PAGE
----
Originally a twitter thread, I thought it might be useful to lay out more readably:
There is a lot of criticism of behavioural science at the moment (because, largely, 1. of the people using it – & our memories of Cambridge Analytica; 2. It is highly impersonal & thus inappropriate when lives are involved).
Much criticism misses the distinction between vision, strategy & tactics. Behavioural science is a tactical tool. Its job is to enable strategies to be successfully carried out. This means in effect there are two legitimate forms of criticism.
First, that it is ineffective (I have seen this, and it’s true the architects of Nudge theory have a questionable attitude to reproducibility
Second, that behavioural science is so effective on such a wide scale & has the potential to be used by bad actors & at the moment there are a lot of bad actors in power, so we should not allow its use (akin to the argument on guns).
Neither of these is the most common form I have seen on twitter, which has instead tended to be criticism of the strategy behavioural science is being used to enable
It is very legitimate to question strategy, but in doing so we need to look up the tree to vision not down it to tactics.
What I mean is, strategy happens at the level of “how do we make emotionally wrenching decisions in times of crisis?” Our answer to that depends upon the question “What kind of world do we want?”
If we don’t like the fact that elderly & vulnerable people are a strategic battleground, then we need to think about that vision.
“I want a world in which we start by prioritising those in greatest peril” is a vision; “I want a world in which opportunity falls to those best able to take it for themselves” is also a vision. The two are not compatible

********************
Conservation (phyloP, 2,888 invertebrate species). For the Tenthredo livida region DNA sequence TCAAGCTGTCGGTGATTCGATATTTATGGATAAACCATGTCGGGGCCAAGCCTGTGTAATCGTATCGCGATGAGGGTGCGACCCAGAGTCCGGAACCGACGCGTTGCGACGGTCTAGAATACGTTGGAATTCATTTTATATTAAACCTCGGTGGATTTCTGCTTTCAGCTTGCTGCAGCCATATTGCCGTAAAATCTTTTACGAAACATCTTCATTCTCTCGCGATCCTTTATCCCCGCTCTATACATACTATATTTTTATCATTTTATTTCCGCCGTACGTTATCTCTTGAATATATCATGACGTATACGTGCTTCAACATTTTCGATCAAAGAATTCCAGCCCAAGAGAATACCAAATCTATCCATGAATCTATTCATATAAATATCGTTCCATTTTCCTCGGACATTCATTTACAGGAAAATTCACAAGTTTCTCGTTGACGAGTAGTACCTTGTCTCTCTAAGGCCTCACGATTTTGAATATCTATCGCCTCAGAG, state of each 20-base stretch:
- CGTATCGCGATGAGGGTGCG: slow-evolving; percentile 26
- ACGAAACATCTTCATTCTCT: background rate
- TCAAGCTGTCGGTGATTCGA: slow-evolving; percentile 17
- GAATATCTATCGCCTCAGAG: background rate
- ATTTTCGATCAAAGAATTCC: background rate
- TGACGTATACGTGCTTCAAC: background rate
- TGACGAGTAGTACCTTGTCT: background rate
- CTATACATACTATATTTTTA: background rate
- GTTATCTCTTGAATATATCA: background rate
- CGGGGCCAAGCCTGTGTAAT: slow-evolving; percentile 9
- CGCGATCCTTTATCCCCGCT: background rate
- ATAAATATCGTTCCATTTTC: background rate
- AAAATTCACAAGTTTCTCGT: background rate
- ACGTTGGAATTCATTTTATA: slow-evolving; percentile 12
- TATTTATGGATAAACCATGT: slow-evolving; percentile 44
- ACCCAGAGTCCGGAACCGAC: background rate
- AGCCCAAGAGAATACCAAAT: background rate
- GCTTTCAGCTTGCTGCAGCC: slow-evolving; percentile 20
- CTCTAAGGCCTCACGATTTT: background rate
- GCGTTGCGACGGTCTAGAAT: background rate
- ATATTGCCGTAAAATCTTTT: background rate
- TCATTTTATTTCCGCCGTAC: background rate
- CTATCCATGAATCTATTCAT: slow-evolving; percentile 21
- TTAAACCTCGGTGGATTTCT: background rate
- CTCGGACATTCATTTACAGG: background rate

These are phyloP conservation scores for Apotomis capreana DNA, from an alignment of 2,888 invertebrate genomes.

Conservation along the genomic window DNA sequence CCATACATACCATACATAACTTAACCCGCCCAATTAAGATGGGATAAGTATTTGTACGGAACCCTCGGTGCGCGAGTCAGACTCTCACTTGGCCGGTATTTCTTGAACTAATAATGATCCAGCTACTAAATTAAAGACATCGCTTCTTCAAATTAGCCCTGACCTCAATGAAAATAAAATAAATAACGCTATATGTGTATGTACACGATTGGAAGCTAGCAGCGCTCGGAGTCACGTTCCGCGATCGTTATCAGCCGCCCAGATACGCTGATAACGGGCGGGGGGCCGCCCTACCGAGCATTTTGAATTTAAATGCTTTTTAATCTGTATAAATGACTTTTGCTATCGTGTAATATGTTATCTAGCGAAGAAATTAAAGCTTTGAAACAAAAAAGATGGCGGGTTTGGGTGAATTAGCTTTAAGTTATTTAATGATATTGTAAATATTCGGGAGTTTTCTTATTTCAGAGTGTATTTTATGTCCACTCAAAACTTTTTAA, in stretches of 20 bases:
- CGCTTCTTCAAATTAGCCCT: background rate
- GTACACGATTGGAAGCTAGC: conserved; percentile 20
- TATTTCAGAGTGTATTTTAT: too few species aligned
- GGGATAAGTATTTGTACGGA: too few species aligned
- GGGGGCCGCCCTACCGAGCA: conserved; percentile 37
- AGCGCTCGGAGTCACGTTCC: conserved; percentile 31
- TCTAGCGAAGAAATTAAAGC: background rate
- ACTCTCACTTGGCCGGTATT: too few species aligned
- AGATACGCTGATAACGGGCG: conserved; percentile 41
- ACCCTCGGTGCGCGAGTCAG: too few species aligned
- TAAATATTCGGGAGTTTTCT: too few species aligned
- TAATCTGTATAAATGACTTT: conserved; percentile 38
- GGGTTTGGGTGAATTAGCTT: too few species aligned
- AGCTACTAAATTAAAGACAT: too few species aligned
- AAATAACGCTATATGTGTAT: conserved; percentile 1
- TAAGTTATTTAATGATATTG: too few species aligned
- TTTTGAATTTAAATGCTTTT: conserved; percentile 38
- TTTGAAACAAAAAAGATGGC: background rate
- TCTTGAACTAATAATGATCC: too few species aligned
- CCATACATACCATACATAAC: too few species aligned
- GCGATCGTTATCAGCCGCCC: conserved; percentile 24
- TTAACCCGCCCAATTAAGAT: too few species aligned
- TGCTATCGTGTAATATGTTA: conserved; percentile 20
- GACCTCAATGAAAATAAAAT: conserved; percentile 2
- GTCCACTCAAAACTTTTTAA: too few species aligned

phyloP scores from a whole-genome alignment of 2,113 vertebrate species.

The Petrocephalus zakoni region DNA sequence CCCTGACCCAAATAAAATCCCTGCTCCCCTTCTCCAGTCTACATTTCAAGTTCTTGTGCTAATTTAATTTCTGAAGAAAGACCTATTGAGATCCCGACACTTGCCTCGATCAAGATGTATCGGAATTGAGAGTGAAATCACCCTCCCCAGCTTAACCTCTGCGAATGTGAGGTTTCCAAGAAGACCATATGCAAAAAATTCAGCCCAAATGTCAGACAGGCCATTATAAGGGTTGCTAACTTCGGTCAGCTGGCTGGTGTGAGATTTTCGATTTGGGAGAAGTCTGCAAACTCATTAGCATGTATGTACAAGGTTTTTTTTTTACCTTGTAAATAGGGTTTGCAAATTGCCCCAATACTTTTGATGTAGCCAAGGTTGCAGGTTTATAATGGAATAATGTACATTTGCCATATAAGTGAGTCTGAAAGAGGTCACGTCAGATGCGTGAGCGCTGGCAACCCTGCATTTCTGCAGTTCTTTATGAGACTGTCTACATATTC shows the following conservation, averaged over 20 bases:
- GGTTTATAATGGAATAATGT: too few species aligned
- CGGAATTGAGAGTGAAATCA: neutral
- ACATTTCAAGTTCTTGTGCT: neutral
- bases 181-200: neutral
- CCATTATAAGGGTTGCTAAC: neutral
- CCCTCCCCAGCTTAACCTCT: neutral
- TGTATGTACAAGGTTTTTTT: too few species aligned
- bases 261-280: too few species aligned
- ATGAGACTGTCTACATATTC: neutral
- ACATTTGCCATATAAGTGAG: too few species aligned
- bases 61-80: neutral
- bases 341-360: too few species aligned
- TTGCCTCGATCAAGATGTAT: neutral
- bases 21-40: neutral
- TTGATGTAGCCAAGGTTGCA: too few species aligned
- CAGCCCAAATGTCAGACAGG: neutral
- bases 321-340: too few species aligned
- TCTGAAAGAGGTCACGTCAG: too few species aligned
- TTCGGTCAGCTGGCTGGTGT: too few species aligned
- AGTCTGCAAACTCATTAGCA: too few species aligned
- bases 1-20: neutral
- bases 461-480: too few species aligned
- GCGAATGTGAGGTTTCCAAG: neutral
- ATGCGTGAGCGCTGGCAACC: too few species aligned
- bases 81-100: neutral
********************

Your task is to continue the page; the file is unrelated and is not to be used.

Side note – those of us who are disabled have been telling you this for years. You have not been listening
I grew up in the Cold War. Back then the zeitgeisty thing (like behavioural science now) was game theory. It was also a tool. It was a bloody awful one because it made the false assumption all humans act rationally
It was made to seem better than it was because everyone had a very simple vision “We want a world with people in it” & equally simple strategy “we want not to kill everyone”.
One of the things that hasn’t been addressed much is that many of the “we must do more” solutions rely on a more game-theoretical view of humans than a behavioural science one. We should talk about that more
I want to finish by talking about how strategy relates to tactics. Most strategies are convergent. They seek a single outcome. “Not extincting ourselves” is a simple one. “Maximising survival” is another
Convergent strategies are much easier to implement tactically. But that very fact makes them catastrophic in human terms – and if our vision is humane it will not be served by them
A classic example is “increasing survival rates for cardiac operations.” We all know where that led – to surgeons not taking on patients most likely to die
Another example is XR’s call for citizen assemblies for a pre-decided goal – they will make fabulous tactical decisions at great human cost
Convergent strategies are always prone to this – inhumane unintended but inevitable consequences. We have been saying this for years. The outcry we are hearing at present is the sound of the public catching up
It is only divergent aims, finely modelled and balanced, that can give us humane outcomes. The problem is that they require complex, multiform, and quite possibly opaque to many tactical tools to achieve
So it may be too late to get it right now, although we should try. But these are the conversations we need to have at the levels of the public, the government & academia before next time